A collaboration between the Baker Heart and Diabetes Institute and The University of Western Australia, the study also revealed how the brain responds to exercise, including that with walking breaks, and how the two can enhance distinct aspects of cognition.
The team recruited 65 older adults with normal cognitive function for the study. The participants were males and females aged 55 to 80 who were either overweight or obese at the time of the study and had sedentary lifestyles. The researchers then divided the participants into three groups and assigned them specific tasks:
During this time, the researchers tested all aspects of cognition and concentration, namely:
The researchers also measured serum levels of brain-derived neurotrophic factor (BDNF). BDNF is a protein involved in many important processes in the brain, such as the growth and survival of information-transmitting neurons. It is also associated with the brain's ability to change continuously, a process known as neuroplasticity.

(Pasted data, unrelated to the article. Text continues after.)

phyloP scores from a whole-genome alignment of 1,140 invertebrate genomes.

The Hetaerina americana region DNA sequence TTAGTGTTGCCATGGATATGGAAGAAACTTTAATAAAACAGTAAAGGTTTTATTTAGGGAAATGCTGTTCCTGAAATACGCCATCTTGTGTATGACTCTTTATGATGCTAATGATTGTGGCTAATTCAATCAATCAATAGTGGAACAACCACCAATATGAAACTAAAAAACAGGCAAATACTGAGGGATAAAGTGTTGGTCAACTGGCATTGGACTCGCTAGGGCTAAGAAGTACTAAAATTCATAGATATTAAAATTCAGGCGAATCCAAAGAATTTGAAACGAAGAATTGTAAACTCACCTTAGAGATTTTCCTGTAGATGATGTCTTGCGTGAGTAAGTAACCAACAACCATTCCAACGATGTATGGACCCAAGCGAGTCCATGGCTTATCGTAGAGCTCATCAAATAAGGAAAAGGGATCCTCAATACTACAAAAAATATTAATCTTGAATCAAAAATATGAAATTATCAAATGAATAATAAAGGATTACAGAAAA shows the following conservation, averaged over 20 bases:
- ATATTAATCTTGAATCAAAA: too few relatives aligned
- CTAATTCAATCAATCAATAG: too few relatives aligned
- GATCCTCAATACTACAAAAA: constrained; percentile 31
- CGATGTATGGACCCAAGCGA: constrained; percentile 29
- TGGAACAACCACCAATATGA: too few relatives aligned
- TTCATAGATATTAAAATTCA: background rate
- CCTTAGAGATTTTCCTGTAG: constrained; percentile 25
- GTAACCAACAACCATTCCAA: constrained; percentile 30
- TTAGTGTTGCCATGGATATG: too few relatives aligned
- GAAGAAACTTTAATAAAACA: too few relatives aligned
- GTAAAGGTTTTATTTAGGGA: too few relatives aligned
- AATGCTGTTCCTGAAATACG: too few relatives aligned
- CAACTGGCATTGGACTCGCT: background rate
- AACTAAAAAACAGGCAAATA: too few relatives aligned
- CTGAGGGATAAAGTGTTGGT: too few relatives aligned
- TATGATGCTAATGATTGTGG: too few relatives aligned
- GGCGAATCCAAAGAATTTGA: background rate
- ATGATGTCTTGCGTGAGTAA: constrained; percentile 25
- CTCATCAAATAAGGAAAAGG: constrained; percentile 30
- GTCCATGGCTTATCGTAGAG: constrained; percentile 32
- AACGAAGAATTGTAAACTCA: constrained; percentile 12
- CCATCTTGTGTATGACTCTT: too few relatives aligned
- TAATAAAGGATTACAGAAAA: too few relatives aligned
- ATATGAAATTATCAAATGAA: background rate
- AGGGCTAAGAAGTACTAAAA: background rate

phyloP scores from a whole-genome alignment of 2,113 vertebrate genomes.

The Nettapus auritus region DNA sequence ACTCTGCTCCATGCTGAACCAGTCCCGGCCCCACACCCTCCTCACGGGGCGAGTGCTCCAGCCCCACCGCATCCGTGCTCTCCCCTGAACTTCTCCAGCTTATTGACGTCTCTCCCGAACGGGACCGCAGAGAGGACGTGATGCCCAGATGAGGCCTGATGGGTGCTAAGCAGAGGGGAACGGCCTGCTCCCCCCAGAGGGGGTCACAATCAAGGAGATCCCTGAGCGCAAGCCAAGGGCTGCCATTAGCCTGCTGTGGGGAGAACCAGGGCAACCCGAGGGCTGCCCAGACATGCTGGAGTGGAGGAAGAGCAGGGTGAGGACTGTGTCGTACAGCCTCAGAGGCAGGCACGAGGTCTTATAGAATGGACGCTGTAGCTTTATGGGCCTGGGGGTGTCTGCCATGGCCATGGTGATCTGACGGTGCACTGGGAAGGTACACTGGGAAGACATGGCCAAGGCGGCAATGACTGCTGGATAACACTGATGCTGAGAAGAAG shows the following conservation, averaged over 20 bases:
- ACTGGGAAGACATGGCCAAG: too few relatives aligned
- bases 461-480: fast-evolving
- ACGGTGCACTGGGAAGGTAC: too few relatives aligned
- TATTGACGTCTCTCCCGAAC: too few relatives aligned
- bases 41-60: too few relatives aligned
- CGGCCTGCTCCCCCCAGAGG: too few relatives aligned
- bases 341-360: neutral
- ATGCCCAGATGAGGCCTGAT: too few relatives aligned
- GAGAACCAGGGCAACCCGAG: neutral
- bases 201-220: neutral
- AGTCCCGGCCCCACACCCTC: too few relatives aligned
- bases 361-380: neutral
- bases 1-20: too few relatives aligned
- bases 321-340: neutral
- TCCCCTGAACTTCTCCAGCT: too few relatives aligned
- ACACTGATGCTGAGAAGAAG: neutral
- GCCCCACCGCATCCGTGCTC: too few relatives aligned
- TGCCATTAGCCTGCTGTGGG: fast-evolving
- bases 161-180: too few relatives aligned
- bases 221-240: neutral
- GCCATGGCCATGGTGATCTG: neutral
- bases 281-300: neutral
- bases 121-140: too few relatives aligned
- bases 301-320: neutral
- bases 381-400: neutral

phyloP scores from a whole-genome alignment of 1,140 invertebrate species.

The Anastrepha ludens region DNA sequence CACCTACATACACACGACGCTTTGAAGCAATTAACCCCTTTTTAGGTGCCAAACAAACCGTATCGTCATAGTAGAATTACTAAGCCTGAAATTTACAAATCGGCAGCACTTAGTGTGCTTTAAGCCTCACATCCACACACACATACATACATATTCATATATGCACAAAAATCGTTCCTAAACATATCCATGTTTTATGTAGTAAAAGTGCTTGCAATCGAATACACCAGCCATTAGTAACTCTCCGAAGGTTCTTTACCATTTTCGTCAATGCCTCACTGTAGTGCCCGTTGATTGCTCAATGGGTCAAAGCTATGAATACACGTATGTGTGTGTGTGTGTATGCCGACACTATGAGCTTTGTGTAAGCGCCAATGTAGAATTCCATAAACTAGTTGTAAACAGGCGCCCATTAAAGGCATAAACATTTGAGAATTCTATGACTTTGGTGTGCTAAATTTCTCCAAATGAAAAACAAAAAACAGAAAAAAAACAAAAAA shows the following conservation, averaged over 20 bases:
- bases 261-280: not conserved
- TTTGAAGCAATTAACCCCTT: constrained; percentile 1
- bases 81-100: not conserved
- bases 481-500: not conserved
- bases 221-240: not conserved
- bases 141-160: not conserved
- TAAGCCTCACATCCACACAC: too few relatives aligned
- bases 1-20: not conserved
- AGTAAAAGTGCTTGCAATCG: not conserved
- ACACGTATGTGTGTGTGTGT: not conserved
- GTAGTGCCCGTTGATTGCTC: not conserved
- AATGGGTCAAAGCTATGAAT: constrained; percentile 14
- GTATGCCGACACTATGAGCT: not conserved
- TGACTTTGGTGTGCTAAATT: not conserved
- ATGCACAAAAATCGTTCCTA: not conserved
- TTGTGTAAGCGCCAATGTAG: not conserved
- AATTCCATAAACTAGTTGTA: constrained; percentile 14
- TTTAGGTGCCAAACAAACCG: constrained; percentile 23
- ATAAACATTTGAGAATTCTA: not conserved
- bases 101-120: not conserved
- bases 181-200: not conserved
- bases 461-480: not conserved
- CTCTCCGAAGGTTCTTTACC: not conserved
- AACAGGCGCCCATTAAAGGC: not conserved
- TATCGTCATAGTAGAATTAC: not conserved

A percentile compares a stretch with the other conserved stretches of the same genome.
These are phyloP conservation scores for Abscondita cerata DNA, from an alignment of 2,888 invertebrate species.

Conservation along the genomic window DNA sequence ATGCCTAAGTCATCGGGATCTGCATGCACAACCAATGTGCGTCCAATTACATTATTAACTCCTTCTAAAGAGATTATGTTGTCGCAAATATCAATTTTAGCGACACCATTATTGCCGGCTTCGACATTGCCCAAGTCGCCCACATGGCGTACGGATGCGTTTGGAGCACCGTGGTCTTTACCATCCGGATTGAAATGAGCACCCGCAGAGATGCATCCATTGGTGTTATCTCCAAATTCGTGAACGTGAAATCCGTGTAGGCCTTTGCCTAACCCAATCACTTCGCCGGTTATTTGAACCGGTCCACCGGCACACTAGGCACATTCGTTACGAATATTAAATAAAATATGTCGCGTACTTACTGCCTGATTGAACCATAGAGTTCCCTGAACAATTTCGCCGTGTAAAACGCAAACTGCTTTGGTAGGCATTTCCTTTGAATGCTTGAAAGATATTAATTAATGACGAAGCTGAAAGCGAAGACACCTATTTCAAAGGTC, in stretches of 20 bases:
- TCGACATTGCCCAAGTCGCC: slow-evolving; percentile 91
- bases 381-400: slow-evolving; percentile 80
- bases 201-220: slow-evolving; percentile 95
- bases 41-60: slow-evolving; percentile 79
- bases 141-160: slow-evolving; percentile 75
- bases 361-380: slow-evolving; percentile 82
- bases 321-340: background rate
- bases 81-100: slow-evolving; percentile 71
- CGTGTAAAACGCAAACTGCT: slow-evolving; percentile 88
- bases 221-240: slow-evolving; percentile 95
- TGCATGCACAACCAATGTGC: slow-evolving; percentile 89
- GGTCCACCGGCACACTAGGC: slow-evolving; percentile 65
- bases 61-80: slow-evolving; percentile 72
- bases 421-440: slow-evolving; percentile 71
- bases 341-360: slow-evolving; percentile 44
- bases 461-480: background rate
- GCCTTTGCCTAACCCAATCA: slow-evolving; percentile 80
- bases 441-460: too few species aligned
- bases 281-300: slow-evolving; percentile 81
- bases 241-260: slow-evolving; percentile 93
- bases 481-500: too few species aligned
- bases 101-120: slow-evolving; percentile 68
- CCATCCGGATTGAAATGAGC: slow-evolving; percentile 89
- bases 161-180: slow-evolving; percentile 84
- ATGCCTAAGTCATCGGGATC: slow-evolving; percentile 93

The findings of the study were promising: Participants who engaged in exercise had higher BDNF levels throughout the study period than those who sat for eight hours straight. In particular, researchers noted that participants in both exercise groups (EX + SIT and EX + BR) showed improved brain function, albeit in different aspects. Those in the EX + SIT group had better executive function than the control group, while those in the EX + BR group had better working memory scores than the control group. Working memory refers to the brain's ability to hold and manipulate information over brief intervals.
According to Michael Wheeler, a physical activity researcher at the Baker Institute and a co-author of the study, these findings highlight the dangers of uninterrupted sitting, especially when it comes to brain function. The results also stress the need for older adults to do moderate-intensity exercises like brisk walking to improve their brain health. (Related: Regular exercise can keep dementia at bay – adding more hours reduces the brain’s aging process.)
The researchers also pointed out that since certain aspects of cognition respond differently to a given dose of exercise, it is possible to use specific exercise patterns to target specific outcomes.
“With an [aging] population which is looking to live healthier for longer, these studies are critical to people enjoying a productive and satisfying quality of life,” Wheeler added.
“This study highlights how relatively simple changes to your daily routine could have a significant benefit to your cognitive health. It also reveals that one day we may be able to do specific types of exercise to enhance specific cognitive skills such as memory or learning.”
Learn more ways to boost brain health at BrainFunction.news.